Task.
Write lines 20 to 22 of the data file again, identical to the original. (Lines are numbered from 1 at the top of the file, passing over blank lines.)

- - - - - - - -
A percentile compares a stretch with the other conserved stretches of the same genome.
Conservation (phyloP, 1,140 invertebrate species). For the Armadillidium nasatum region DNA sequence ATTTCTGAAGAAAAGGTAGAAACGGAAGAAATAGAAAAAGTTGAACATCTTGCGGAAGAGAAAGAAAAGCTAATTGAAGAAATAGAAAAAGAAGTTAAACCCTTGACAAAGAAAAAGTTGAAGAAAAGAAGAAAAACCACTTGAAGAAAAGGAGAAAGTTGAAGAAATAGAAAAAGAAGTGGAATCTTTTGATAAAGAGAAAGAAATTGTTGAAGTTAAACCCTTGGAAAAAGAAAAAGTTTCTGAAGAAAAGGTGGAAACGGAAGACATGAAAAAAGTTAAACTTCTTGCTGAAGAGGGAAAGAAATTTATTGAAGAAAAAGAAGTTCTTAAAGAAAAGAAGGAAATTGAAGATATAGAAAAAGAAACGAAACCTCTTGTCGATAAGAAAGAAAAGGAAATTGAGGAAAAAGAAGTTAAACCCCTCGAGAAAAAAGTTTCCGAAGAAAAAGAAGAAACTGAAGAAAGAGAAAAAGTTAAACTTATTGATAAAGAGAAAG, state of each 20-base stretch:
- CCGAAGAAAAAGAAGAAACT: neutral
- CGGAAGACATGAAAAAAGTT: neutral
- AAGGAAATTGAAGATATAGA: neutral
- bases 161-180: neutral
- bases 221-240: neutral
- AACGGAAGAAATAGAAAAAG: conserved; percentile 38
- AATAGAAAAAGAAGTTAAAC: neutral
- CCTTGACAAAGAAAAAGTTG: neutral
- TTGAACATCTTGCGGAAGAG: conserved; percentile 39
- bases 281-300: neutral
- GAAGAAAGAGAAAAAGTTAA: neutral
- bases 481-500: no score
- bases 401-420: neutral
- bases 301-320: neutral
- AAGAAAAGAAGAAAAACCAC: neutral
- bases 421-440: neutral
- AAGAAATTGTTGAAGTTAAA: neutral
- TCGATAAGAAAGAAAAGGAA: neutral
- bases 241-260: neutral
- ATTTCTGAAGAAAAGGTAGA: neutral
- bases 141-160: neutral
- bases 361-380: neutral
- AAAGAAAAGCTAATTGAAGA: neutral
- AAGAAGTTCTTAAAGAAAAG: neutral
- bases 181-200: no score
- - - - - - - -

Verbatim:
- TCGATAAGAAAGAAAAGGAA: neutral
- bases 241-260: neutral
- ATTTCTGAAGAAAAGGTAGA: neutral